Toyota Motor Corp. was ordered to pay $3 million in an Oklahoma case claiming a defect in a Camry caused the vehicle to unintentionally accelerate, leading to an accident that left one woman dead and another injured.According to the plaintiffs’ attorney, the jury awarded $1.5 million for each claim. The jury found the Camry’s electronic system was defective and Toyota acted with “reckless” disregard. A settlement regarding punitive damages has been reach, but the amount has not been disclosed.
According to the plaintiffs’ lawyer, the 2005 Camry driven by Jean Bookout, then 76, sped out of control as she was exiting from an Oklahoma highway in September 2007. Bookout couldn’t stop the car and it crashed, injuring her and killing her passenger and friend, Barbara Schwarz, 70. Toyota denied there were any defects in Bookout’s Camry, however the jury rejected Toyota’s defense. The lawsuit is one of several hundred claims filed against Toyota in state and federal courts in the U.S. contending that the company’s vehicles can inadvertently accelerate. The Bookout case is the first test of a claim that the vehicles’ electronic throttle-control system is at fault.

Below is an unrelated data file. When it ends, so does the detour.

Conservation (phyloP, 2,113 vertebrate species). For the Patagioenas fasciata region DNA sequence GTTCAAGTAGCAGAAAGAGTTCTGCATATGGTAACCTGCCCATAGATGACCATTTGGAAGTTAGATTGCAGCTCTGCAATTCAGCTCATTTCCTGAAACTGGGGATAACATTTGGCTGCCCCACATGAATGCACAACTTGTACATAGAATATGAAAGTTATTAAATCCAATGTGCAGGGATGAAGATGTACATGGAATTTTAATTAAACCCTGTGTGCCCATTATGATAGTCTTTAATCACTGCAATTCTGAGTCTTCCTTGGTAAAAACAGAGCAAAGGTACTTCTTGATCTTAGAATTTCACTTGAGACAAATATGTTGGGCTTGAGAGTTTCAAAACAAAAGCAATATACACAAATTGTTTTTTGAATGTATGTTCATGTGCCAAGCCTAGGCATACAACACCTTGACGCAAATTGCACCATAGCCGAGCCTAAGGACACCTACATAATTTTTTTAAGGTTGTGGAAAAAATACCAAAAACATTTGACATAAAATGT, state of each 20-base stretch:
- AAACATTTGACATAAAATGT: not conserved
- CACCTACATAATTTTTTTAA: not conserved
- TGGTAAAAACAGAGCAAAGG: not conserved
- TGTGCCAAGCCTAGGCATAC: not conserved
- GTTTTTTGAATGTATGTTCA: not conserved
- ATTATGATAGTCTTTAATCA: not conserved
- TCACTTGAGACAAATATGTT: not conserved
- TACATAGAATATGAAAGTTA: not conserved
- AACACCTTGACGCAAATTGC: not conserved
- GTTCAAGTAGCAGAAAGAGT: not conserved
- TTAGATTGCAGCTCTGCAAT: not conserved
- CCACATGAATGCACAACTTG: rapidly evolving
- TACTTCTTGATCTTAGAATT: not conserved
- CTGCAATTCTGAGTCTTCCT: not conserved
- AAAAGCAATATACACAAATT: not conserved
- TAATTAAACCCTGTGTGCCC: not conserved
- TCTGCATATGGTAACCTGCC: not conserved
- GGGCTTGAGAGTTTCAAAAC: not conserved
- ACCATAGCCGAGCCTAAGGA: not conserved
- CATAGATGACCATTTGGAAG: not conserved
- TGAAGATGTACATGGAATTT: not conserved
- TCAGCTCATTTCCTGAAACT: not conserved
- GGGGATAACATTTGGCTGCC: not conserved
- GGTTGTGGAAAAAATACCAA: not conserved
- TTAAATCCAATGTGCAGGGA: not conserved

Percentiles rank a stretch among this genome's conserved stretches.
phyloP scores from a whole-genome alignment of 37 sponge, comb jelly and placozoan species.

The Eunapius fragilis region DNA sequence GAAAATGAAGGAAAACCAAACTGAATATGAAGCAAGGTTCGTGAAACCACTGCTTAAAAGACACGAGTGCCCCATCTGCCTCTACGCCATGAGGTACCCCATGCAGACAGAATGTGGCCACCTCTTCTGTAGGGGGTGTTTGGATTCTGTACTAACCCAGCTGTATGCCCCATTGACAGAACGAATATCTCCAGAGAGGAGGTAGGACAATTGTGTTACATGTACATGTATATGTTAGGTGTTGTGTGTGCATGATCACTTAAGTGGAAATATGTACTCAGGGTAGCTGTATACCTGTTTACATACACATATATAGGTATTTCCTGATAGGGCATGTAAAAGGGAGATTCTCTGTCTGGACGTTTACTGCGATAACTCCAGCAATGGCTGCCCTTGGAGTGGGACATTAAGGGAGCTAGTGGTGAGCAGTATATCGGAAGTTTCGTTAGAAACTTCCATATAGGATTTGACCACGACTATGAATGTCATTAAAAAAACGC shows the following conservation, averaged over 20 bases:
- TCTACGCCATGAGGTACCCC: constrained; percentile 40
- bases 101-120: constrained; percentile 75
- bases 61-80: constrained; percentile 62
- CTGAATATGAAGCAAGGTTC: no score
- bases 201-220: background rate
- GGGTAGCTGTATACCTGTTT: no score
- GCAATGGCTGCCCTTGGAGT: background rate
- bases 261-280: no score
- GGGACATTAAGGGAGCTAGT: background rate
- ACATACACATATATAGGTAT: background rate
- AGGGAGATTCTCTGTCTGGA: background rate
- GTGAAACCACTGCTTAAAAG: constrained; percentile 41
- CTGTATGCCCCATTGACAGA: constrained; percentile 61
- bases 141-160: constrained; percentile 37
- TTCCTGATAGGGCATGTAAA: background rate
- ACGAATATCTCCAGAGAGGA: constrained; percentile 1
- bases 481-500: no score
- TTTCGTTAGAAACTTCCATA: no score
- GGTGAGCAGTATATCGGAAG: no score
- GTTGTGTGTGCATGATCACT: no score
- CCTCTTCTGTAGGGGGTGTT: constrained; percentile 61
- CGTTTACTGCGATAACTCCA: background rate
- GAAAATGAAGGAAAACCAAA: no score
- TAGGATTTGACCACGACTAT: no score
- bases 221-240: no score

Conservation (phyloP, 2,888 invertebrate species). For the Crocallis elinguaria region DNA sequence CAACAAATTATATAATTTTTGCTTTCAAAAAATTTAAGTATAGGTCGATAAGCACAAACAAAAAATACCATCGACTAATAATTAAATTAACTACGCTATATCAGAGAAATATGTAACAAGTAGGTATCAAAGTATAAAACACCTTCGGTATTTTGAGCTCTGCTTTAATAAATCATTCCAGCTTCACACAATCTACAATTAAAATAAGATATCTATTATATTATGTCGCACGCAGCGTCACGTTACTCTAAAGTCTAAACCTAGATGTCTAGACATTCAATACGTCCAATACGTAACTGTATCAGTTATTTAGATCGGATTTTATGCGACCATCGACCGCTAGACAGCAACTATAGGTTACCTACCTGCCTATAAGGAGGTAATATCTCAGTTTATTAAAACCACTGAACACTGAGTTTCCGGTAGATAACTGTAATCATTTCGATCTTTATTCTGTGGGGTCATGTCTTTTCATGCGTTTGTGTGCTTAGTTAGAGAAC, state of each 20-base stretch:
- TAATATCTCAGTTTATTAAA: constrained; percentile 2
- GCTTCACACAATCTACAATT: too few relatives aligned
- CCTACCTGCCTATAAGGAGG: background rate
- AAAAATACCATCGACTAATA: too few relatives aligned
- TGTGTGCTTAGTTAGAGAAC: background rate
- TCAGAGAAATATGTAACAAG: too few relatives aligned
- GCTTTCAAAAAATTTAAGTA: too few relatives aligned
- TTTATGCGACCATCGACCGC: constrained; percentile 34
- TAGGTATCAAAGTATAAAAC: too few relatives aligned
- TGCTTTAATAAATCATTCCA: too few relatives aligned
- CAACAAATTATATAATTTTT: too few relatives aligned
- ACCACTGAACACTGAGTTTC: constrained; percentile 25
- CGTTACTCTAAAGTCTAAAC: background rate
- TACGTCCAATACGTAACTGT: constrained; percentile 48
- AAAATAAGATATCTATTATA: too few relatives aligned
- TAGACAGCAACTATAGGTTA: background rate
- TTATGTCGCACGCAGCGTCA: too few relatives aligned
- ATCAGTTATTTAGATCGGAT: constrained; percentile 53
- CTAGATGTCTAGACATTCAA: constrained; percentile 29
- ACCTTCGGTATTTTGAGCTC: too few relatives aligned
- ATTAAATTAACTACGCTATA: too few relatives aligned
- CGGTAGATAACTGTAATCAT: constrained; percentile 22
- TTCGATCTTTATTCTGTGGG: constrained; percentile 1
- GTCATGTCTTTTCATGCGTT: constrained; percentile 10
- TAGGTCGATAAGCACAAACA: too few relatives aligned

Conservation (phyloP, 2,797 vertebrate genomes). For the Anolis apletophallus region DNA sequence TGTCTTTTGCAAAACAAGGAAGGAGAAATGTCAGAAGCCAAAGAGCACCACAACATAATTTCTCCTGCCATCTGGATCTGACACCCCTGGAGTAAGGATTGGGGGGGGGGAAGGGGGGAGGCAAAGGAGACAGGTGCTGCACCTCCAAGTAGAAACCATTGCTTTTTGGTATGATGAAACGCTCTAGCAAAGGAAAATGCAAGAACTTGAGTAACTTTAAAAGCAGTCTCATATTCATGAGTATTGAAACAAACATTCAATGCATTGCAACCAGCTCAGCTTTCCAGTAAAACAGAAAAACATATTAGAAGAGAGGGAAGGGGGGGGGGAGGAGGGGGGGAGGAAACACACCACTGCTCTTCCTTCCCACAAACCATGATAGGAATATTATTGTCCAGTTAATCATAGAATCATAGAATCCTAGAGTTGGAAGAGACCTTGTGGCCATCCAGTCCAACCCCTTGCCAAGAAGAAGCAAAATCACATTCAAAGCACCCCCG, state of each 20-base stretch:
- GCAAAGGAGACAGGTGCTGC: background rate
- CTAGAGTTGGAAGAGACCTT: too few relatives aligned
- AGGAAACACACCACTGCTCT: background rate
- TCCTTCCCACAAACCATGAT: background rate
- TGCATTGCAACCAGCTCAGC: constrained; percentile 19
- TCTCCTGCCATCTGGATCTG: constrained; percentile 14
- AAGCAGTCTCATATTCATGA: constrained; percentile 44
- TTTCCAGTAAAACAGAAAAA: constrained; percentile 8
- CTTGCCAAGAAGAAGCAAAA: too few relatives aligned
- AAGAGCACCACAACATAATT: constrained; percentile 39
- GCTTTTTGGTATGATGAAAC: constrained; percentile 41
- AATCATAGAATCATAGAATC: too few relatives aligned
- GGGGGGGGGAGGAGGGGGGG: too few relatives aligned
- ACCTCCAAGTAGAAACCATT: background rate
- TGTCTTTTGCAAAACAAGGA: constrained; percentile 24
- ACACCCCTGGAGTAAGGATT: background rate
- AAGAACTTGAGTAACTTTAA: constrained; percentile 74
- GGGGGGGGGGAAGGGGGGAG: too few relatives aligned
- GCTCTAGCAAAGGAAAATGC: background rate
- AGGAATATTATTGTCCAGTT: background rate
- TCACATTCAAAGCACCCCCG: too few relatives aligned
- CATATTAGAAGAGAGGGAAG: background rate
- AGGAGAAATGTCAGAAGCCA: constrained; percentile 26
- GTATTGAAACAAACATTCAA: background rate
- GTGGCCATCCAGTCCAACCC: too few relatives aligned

Toyota recalled more than 10 million vehicles for problems related to unintended acceleration in 2009 and 2010. The first recall was related to a defect that may cause floor mats to jam accelerator pedals. Toyota later recalled vehicles over defects involving the pedals themselves. The recalls led to lawsuits claiming that defects harmed the value of Toyota vehicles or caused accidents leading to death and injury. Toyota settled suits claiming economic losses for about $1.6 billion. Bookout’s Camry was not one of the recalled vehicles.
Other lawsuits claim that reports of unintended acceleration increased after Toyota began to equip vehicles with its ETCS-i system, in which the engine’s throttle is controlled electronically, instead of mechanically.Electronic signals are sent from a sensor that detects how far the gas pedal is pressed to a computer module that opens and closes the throttle.The lawsuits claim that outside electronic signals can trigger the throttle and that the brakes can’t stop the surging car. Toyota has disputed any flaws in the electronic throttle.
If you have a question regarding your Toyota or any unintended acceleration claims, you should contact the experienced lemon law attorneys at Krohn & Moss, Ltd. Consumer Law Center or call 1-800-US-LEMON (800-875-3666), toll free. Krohn & Moss, Ltd. Consumer Law Center has been effectively assisting Toyota customers in Lemon Law claims involving various defects in all makes and models. Our lemon law attorneys will take time to talk to you about your rights and will let you know if they can help.
Krohn & Moss, Ltd. Consumer Law Center ®was founded in 1995 and has helped over 45,000 consumers nationwide enforce their rights against manufacturers of defective consumer products.